Gas deal spurs African power development
Six oil and gas firms and four African countries have signed agreements for the construction of a $400m pipeline to transport Nigerian gas along the west coast of Africa. The deals pave the way for the growth of vital natural gas and power generation infrastructure in the region.
Chevron Corp. and Royal/ Dutch Shell Group signed a deal with four west African state gas firms in August to develop the 990 km (620 mile) pipeline that will transport natural gas from Nigerian fields to markets in Ghana, Togo and Benin. The project will bring an end to the flaring of natural gas from offshore oilfields.
The pipeline will take 24 months to construct. Chevron estimates that between 50 and 160m scf (4.53m m3) of gas will be transported via the pipeline.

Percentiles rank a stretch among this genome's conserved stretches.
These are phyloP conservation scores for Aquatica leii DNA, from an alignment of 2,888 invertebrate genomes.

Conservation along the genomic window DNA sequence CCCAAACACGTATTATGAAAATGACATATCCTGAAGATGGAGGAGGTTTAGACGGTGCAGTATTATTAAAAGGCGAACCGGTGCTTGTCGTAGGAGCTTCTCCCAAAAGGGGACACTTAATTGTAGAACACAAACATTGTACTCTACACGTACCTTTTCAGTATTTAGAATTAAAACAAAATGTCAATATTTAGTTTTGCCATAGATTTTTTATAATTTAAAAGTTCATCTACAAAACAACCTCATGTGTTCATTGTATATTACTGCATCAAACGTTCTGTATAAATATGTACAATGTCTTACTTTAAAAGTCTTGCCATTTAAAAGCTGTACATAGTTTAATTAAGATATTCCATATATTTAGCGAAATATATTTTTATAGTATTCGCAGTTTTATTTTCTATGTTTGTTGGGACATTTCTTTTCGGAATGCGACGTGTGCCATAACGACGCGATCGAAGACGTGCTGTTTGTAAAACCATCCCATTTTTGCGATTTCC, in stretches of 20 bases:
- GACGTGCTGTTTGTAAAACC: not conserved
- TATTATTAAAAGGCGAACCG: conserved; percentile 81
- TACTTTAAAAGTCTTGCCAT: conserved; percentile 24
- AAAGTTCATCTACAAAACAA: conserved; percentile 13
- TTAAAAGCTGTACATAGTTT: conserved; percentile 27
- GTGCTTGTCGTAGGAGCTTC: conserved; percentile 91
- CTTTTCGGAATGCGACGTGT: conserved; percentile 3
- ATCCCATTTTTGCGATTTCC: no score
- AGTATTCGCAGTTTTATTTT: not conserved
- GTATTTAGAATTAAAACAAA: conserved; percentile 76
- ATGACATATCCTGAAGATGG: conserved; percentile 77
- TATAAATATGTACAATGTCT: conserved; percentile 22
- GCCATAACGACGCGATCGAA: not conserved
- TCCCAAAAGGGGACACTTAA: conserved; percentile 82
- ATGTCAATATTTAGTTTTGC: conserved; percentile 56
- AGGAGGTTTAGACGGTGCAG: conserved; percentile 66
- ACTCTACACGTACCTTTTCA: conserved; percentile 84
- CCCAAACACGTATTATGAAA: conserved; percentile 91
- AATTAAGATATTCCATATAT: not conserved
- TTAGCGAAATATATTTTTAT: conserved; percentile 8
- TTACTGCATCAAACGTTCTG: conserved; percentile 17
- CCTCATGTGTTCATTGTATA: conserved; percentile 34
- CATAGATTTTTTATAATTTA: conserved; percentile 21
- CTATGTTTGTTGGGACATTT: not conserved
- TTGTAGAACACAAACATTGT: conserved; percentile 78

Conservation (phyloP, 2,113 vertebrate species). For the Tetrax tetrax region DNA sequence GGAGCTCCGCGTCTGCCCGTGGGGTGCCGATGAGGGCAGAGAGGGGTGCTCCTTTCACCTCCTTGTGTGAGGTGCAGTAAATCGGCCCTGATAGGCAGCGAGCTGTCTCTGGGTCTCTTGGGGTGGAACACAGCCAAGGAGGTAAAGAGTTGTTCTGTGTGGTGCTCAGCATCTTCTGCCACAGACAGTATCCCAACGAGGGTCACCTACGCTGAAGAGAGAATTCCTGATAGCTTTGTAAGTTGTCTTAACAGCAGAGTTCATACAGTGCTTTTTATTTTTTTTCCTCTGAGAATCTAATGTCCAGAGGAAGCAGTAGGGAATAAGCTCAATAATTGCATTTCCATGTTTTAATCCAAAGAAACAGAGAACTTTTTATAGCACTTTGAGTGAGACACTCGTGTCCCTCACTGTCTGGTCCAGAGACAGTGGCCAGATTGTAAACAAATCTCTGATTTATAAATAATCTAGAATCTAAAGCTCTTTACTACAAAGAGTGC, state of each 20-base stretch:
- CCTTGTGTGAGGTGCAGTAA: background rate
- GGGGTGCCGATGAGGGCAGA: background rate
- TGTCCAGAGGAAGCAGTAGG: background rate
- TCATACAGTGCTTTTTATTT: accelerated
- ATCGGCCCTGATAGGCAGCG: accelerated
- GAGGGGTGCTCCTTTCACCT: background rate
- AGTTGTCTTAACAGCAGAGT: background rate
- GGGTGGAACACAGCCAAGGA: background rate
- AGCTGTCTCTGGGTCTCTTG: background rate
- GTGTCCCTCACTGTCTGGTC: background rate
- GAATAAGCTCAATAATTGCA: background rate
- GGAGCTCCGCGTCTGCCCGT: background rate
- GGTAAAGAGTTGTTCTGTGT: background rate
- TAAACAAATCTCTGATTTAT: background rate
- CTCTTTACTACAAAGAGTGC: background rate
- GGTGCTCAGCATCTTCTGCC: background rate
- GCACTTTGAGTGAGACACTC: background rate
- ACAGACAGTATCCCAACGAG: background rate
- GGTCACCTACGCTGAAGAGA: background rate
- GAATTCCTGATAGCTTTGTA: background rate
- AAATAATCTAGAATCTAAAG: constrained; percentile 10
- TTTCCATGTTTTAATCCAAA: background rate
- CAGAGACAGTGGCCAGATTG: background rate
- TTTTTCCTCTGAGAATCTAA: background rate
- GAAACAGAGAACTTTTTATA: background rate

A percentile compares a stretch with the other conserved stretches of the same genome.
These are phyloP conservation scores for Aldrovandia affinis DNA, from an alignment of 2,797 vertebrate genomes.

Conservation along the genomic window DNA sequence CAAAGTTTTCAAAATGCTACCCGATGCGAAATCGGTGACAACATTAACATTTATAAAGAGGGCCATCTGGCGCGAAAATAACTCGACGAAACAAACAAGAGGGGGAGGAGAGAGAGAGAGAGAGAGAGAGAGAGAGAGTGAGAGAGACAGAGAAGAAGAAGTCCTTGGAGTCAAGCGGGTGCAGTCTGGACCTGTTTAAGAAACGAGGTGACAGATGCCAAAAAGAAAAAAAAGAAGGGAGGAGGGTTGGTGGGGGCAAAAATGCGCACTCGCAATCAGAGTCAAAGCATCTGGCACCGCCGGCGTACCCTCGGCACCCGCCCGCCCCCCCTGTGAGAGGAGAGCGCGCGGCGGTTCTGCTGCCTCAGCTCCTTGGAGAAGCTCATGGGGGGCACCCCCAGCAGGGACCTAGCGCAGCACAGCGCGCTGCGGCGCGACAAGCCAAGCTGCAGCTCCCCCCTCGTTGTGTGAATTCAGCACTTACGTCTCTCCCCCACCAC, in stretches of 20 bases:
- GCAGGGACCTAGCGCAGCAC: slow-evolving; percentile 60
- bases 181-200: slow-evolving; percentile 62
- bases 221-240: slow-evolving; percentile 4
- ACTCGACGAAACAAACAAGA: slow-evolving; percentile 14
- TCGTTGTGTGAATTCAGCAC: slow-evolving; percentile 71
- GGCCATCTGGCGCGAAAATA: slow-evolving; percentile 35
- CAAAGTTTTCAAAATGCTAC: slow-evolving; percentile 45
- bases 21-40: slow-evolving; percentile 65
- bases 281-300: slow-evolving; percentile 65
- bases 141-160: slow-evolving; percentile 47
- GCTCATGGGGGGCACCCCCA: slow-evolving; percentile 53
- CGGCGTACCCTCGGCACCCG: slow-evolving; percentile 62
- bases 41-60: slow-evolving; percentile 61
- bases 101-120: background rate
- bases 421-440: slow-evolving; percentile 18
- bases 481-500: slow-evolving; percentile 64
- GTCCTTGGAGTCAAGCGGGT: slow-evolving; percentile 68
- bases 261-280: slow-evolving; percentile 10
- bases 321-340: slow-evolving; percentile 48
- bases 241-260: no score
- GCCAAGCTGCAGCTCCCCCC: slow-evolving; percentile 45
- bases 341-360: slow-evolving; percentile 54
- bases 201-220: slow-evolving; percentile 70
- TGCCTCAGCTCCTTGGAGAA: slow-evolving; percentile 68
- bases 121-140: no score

Ghana is expected to take 75 per cent of this to supply new and existing power plants at Tano, Takoradi and Tema. Nigeria, Ghana, Togo and Benin signed a memorandum of understanding in August that gives the companies the right to develop the pipeline. All three countries have been suffering from shortages of power recently, largely due to low water levels in hydropower facilities.
First deliveries of gas are scheduled to take place in January 2002. The World Bank estimates that by using the gas, the three countries should be able to save $500m in energy costs over a 20-year period.